"We definitely saw more businesses close than usual during the pandemic because they just couldn't hold on," said Scott Adams, president of the GLMV Chamber of Commerce, which serves Green Oaks, Libertyville, Mundelein and Vernon Hills. "But we've also seen the value of these grants for many of the businesses that weren't able to operate normally but still had the overhead costs."

In addition to partnerships with local chambers of commerce, the state has "mobilized a network of more than 100 community navigators across Illinois," DCEO officials said.

Chamber officials said they believe the grants are being distributed fairly and haven't heard too many complaints about the award process.

"Anytime you're making sure the grants get to the right place and effectively spent, there's generally support for it," said Todd Maisch, president and CEO of the Illinois Chamber of Commerce.

Of the 15,659 B2B and BIG grants previously awarded statewide, suburban businesses received 5,866 of them, or 37.5%.

Chicago businesses received 5,183 grants totaling $168,185,000, records show.

Downstate businesses outside Cook County and the five suburban collar counties received 4,610 grants totaling $161,740,000, according to DCEO records.

After Chicago, Aurora businesses received the highest number of grants in the state and highest grant dollars, with 206 grants totaling $7,585,000.

Somewhat surprisingly, businesses in Addison received the fourth-highest grant revenue total in the state, with 99 grants awarded for a combined $5,135,000, outpacing larger suburbs: Naperville ($5,045,000), Schaumburg ($3,475,000) and Arlington Heights ($2,670,000).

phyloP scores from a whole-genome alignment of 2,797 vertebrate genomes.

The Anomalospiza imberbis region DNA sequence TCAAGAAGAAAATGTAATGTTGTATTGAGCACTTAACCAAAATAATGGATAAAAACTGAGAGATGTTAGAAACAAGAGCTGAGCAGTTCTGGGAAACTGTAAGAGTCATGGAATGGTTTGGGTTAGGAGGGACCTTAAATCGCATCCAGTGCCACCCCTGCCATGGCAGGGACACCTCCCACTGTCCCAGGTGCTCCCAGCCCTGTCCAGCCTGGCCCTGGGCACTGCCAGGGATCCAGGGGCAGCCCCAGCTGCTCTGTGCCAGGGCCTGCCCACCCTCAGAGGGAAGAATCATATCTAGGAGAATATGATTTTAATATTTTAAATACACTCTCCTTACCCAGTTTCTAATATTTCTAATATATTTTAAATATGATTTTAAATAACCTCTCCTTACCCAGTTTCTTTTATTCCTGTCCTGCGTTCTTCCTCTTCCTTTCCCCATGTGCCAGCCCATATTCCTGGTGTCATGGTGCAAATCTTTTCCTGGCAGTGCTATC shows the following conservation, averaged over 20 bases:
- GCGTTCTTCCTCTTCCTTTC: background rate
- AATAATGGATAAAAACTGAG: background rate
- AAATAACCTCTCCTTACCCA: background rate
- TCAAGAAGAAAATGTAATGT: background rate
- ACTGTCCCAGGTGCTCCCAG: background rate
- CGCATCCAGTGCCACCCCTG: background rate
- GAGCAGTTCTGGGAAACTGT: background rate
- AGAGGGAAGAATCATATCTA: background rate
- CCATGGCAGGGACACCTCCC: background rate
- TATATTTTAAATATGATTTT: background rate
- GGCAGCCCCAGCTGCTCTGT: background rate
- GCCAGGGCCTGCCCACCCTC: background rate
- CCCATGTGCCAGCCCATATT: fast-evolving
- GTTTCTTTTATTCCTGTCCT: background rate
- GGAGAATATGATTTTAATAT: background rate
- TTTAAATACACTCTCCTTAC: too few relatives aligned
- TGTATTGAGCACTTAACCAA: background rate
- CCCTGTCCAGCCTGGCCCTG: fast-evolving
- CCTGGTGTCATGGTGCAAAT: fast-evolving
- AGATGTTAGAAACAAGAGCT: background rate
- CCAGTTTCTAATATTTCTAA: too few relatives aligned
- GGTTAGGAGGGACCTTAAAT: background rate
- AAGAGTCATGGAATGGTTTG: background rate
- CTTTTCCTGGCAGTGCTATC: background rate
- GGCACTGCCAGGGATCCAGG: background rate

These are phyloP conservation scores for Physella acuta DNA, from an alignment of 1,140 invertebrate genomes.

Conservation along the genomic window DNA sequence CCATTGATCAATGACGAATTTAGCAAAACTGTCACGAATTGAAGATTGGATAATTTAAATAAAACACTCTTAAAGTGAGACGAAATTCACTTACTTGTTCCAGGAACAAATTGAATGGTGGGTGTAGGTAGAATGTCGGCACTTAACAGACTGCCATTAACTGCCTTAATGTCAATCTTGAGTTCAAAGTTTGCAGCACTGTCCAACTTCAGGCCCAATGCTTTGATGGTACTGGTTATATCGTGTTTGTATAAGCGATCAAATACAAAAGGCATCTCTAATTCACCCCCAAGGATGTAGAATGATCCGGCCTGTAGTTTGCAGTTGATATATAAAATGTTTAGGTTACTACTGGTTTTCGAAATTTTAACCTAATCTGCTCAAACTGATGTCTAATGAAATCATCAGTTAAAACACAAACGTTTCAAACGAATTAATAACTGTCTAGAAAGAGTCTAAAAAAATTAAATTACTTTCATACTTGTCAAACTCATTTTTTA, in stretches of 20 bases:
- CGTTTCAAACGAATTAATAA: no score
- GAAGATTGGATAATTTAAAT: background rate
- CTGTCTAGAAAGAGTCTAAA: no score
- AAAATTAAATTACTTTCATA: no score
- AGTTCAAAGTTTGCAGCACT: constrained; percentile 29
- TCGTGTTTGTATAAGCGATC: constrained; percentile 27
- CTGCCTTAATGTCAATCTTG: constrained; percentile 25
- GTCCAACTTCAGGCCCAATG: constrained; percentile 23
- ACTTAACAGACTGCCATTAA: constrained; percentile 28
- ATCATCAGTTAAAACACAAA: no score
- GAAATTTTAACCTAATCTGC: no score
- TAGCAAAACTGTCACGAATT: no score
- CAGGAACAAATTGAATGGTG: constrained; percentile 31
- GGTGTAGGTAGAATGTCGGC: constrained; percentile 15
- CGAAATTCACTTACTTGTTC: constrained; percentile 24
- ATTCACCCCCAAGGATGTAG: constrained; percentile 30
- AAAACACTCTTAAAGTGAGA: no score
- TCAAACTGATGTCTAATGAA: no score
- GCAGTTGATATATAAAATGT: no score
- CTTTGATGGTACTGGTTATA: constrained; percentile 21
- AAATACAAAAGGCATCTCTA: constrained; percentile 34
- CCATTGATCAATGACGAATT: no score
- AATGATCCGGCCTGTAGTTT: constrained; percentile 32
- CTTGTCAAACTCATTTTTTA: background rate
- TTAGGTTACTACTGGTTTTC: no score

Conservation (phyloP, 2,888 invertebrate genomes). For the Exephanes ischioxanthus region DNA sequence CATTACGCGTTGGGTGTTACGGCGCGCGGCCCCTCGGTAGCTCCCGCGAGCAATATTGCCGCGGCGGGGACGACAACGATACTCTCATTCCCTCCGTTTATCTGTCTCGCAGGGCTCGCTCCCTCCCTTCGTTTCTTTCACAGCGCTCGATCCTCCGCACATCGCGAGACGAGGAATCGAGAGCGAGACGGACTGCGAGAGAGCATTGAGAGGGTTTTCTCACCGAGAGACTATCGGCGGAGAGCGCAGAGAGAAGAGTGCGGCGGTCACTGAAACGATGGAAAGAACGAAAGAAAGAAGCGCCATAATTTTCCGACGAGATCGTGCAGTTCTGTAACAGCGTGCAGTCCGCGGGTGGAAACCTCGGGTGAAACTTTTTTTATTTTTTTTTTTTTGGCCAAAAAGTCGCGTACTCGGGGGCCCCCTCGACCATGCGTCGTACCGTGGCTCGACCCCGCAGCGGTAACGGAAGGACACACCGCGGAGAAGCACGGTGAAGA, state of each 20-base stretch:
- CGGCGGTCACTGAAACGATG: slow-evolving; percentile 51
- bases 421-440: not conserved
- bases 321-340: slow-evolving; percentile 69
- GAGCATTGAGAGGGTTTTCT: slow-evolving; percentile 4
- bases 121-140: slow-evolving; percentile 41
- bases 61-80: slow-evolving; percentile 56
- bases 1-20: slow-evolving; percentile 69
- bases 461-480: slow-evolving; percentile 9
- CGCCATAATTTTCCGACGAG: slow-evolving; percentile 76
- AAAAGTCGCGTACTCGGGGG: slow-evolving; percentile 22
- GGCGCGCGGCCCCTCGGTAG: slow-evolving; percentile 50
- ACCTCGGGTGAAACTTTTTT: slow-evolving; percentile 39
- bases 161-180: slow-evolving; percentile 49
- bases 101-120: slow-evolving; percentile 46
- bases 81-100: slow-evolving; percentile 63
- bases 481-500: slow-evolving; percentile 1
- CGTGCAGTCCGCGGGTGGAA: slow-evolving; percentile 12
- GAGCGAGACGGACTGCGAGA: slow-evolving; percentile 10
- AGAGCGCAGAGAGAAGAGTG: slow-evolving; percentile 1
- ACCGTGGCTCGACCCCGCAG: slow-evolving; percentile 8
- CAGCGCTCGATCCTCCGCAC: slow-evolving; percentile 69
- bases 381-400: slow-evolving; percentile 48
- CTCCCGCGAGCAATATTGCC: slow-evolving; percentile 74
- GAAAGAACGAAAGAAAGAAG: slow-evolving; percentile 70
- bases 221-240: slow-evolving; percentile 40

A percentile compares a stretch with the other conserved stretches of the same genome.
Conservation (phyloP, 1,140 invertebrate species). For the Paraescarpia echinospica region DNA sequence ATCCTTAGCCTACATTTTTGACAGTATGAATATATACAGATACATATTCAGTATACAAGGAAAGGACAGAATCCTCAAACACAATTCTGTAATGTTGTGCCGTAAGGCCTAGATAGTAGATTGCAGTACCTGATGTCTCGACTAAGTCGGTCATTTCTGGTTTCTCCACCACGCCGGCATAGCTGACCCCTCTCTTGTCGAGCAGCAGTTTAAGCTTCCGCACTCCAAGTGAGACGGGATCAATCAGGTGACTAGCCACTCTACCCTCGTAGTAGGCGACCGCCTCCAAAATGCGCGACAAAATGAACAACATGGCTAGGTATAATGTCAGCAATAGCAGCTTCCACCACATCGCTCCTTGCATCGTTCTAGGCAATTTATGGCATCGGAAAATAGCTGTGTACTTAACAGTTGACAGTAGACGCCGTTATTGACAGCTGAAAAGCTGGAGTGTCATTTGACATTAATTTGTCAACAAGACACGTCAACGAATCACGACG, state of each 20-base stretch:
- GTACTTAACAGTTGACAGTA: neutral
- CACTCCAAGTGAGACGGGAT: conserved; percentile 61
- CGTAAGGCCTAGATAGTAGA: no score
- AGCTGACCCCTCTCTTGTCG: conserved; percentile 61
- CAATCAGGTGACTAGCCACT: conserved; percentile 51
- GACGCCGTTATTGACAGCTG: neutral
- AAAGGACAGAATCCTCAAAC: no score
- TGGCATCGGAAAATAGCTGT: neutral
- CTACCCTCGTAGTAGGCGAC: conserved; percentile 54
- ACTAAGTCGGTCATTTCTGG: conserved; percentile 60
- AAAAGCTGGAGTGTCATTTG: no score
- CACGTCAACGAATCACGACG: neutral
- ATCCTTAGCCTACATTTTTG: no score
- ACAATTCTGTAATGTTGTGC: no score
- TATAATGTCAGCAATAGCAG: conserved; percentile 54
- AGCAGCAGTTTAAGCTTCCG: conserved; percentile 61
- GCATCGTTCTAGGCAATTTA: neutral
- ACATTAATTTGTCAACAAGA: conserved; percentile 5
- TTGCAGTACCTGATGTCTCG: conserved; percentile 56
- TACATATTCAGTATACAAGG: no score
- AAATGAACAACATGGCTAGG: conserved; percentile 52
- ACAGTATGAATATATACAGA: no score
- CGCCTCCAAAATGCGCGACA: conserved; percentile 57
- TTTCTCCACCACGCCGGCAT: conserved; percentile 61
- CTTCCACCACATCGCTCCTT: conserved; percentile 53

Meanwhile, DCEO records show suburban Cook County businesses received 3,183 grants worth a combined $91,315,000.

DuPage County businesses received a combined 845 grants totaling $35,525,000.

In Kane County, businesses there received 446 grants worth $17.9 million.

Lake County businesses were awarded 595 grants valued at a combined $21,470,000.

There were 280 grants awarded to McHenry County businesses totaling $9,925,000.

In Will County, 517 grants worth $18,615,000 were issued in previous rounds.

In addition to these grants, the state has issued nearly $900 million in Child Care Restoration grants, $14 million in emergency hospitality grants, $18.5 million allocated to municipalities specifically for local business grants and $3.5 million in agricultural operation grants.

Suburban businesses received nearly $200 million of the almost $525 million in Back 2 Business and Business Interruption Grant funding awarded by the state since the onset of the pandemic, according to a Daily Herald analysis of the more than 15,600 grants awarded. Associated Press File Photo/Paul Sancya, 2020
COVID-19 mitigations forced nonessential businesses across the suburbs and nationwide to shut down beginning in March 2020. Many have recouped some of their losses through millions of dollars in state and federal grants. Associated Press File Photo/Paul Sancya, 2020
Suburban businesses received nearly $200 million of the almost $525 million in Back 2 Business and Business Interruption Grant funding awarded by the state since the onset of the pandemic, according to a Daily Herald analysis of the more than 15,600 grants awarded. Associated Press File Photo/Eric Gay, 2020